Purchase this article with an account.
Hong Liang, Christophe Baudouin, Philippe Daull, Jean-Sebastien Garrigue, Francoise Brignole-Baudouin; Hyperosmolar conditions Increase benzalkonium chloride (BAK) toxicity in an in vitro cornea wound healing model and an in vivo dry eye mouse model. Invest. Ophthalmol. Vis. Sci. 2013;54(15):6041.
Download citation file:
© ARVO (1962-2015); The Authors (2016-present)
Cytotoxic effects of benzalkonium chloride (BAK) were reported to increase in hyperosmolar conditions (HO) on conjunctival epithelial cells in vitro with the characteristics of apoptosis and oxidative stress. In order to better understand the influences of HO and BAK on the ocular surface, we tested these two conditions in a corneal wound healing assay using human corneal epithelial cells (HCE) (1), and in a mouse model of dry eye (2).
(1) A wound was established by scraping manually through a confluent HCE layer. Cytotoxicity, cell migration, and proliferation were analyzed after a 30mn-exposure to phosphate-buffered saline (PBS, negative control), 0.02%BAK in normal (275mOsm/L) and in three different hyperosmolar conditions: 356-406-505mOsm/L. Immunohistology was performed for F-actin cytoskeleton and proliferation marker Ki-67. (2) A dry eye model was induced in mice by topical administration twice a day (D) for 5D of 0.2%BAK and 0.1%BAK in 275mOsm/L solution and in HO (505mOsm/L). We evaluated the ocular surface using Phenol red thread tear- (PRT), tear break-up time- (BUT), fluorescein- tests and in vivo confocal microscopy (IVCM). Immunohistology was performed to assess MUC5AC and CD45-positive cells.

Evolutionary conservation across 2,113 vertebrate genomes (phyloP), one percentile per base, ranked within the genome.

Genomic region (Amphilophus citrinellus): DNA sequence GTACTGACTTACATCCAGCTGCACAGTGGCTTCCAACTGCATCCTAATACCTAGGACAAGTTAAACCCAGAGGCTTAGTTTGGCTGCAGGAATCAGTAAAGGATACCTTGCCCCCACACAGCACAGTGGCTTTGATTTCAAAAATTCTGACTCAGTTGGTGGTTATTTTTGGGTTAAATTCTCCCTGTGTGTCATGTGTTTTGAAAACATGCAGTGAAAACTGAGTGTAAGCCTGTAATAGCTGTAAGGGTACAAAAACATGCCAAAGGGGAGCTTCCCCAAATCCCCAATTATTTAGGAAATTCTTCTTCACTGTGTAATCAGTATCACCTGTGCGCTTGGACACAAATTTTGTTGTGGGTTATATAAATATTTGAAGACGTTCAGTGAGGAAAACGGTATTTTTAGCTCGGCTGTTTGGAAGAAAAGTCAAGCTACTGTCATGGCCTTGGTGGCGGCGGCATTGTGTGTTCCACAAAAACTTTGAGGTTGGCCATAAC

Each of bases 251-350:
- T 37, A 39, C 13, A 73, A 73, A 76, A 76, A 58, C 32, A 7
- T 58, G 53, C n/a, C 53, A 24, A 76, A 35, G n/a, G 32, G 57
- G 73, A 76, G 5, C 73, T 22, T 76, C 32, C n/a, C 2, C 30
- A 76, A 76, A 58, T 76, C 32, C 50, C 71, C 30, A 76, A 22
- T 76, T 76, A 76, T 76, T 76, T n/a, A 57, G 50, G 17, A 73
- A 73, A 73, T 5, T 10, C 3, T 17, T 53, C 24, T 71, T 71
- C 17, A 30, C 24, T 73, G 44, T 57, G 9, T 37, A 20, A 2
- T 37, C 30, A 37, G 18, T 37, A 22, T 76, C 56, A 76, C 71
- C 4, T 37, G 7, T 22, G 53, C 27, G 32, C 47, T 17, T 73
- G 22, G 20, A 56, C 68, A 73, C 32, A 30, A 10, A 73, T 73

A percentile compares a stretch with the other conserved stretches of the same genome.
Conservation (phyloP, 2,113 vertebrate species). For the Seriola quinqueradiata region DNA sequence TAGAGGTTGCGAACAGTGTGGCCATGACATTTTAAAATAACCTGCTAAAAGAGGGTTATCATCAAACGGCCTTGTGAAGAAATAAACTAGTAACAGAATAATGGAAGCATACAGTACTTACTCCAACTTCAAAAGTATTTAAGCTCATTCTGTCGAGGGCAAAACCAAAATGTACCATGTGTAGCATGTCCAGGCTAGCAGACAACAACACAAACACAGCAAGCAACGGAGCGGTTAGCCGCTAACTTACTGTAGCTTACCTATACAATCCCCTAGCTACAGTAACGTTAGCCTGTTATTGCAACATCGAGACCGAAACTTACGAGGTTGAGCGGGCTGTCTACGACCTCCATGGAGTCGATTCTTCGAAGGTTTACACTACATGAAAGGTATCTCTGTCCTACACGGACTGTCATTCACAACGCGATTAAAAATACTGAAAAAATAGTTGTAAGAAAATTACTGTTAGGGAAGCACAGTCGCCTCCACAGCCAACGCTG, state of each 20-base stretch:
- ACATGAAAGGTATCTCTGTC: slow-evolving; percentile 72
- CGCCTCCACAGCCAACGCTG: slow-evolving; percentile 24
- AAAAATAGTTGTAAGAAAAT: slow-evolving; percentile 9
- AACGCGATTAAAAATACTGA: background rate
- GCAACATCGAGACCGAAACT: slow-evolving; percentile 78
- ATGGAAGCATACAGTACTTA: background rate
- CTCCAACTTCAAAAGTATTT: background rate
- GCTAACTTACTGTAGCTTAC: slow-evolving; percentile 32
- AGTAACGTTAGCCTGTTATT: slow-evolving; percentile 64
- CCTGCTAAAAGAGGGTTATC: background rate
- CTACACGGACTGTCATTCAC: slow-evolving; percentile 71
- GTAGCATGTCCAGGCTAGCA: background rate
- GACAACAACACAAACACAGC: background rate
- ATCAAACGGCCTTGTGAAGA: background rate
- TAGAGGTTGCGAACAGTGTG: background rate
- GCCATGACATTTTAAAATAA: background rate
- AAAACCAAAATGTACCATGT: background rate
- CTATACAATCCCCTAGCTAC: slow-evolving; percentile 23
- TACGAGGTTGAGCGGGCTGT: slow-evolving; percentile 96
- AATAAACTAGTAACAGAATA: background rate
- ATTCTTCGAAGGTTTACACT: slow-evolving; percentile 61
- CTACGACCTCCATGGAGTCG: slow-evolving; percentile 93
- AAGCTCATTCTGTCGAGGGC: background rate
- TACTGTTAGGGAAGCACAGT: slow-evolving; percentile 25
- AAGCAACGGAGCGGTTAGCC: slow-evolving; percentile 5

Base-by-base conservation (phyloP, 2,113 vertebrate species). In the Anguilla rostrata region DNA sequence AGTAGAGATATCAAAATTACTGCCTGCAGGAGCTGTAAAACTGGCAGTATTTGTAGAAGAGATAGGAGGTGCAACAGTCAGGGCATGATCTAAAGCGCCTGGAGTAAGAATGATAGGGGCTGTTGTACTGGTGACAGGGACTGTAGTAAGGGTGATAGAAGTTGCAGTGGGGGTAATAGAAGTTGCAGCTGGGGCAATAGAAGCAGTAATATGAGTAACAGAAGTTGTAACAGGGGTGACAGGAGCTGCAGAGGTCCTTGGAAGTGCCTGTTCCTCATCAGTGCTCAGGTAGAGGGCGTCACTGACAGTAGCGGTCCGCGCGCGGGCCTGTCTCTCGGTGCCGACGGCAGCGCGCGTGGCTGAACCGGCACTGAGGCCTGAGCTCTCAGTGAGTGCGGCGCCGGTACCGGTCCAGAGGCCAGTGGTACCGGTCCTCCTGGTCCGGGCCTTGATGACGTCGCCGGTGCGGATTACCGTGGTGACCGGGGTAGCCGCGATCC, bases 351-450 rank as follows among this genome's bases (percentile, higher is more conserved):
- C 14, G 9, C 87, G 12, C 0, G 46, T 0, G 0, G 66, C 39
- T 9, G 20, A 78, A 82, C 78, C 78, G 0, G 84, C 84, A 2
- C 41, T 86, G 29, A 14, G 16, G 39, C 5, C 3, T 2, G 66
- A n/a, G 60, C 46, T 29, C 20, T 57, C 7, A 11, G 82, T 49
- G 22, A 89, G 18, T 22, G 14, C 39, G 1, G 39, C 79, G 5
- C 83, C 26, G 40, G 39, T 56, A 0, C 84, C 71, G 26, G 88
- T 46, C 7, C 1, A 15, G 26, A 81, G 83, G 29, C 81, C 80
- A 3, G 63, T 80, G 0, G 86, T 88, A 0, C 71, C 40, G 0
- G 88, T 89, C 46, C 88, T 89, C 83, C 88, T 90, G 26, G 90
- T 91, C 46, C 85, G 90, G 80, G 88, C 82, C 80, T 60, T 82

(1) Corneal healing was delayed in 0.02%BAK, this delay increasing in a HO-dependent manner with a F-actin disorganization and a decrease of Ki-67+ cells. (2) 0.1%BAK in normal osmolar conditions did not induce any dry eye sign while in HO, it decreased PRT and BUTs and increased corneal fluorescein scores. By IVCM, we found inflammatory cell infiltrations in the cornea. Immunohistology revealed the loss of MUC5AC+ cells with an increase of CD45+ inflammatory cells in hyperosmolar 0.1%BAC-treated mouse conjunctival fornix.
These in vivo and in vitro studies, showed the impacts on the ocular surface of the association of two different stresses that could be commonly found in glaucoma patients treated with preserved eyedrops, hyperosmolar conditions and BAK. Hyperosmolarity induced by BAK, potentiatess in turn BAK toxicity, thus impairing the corneal healing process and the dry eye conditions. This study highlights once more the importance of avoiding BAK in long-term treated patients and in patients with an ocular surface disease.
This PDF is available to Subscribers Only